Nudging pre-schools in Taiwan to improve

TAIWAN — Before 2009, Dajia Primary Pre-School was on the brink of closing down. Enrolment was falling and its facilities were in need of sprucing up.

There were also signs that its pupils were not coping well with the curriculum — they were easily tired after short physical activity sessions and would constantly ask the teachers for help with simple tasks, the pre-school’s Principal Wu Shu-zhen recounted.

But thanks to the Taiwan government’s Guidance Project initiative, Dajia’s fortunes have been turned around. The pre-school now enjoys full enrolment, and its curriculum and amenities are much improved.

“Teachers are no longer just giving instructions and the kids also become motivated to try new things,” said Ms Wu.

The Guidance Project was introduced in 2006 to help ailing pre-schools in Taiwan to improve quality standards. Pre-schools can seek different forms of support from a panel of early childhood academics, ranging from basic advice to professional development mentoring. For example, under professional development mentoring, pre-schools can receive eight visits or at least forty hours of advice from the experts over a year.

Schools will be also given NT$60,000 (S$2,500) to buy learning materials or renovate their facilities. Each year, the government invests about NT$30 million in the scheme, the Taiwan Ministry of Education said. Last year, 621 pre-schools took part in it.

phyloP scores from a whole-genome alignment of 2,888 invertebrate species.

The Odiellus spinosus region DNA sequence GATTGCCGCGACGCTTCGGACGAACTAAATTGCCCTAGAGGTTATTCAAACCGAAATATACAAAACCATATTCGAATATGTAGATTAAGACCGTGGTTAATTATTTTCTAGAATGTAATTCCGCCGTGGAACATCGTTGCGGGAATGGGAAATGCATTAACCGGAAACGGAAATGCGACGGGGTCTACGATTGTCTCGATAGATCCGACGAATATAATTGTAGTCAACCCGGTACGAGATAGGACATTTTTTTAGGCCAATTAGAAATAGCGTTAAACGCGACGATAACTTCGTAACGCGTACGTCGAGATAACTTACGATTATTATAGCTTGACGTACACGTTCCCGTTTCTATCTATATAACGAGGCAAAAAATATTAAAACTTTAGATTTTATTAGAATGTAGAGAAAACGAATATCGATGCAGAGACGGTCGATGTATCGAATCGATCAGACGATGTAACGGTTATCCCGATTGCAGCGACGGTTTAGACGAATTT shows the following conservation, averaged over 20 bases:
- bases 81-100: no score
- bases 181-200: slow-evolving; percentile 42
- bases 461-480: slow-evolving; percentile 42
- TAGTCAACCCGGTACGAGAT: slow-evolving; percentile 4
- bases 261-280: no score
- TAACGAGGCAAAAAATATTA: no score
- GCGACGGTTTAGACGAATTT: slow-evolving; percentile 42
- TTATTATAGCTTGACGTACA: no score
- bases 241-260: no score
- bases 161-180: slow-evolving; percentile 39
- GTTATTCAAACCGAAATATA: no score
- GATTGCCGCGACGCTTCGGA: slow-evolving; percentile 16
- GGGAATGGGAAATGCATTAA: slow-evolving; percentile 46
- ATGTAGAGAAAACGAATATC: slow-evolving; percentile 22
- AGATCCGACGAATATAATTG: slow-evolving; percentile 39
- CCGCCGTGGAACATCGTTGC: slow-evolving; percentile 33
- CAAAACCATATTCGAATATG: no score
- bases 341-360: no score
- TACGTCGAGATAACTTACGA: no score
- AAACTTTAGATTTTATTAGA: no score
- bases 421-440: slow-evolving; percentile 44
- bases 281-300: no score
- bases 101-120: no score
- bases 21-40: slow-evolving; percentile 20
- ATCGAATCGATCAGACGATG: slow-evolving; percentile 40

Dr Lin Pei-jung, who is among the scheme’s pioneers, described it as a “softer approach” to spur improvements in pre-schools, compared to a regime of rules and penalties. Dr Lin, an academic at the University of Taipei, said: “The pre-schools will be inspired to change as they have experts giving them customised advice and helping them each step of the way.”

Nevertheless, Dr Lin Yu-Wei, a mentor academic, said public pre-school teachers who have many years of experience could be resistant to change. At private pre-schools, there are limited financial resources and their teachers might not be suitably trained to be able to implement improvements, she added.

Dr Lin Pei-jung also pointed out the need to constantly track the progress of pre-schools under the scheme, so that those which do not show enough improvements can be withdrawn.

Overall, the scheme has resulted in visible improvements across the Taiwan pre-school sector and the academics agreed that Singapore could consider setting up a similar scheme. Dr Lin Pei-jung noted that while Singapore might not have enough early childhood experts to act as mentors, it could tap on overseas experts. Before the scheme can be rolled out, model pre-schools will also have to be identified as a benchmark for others, she suggested.


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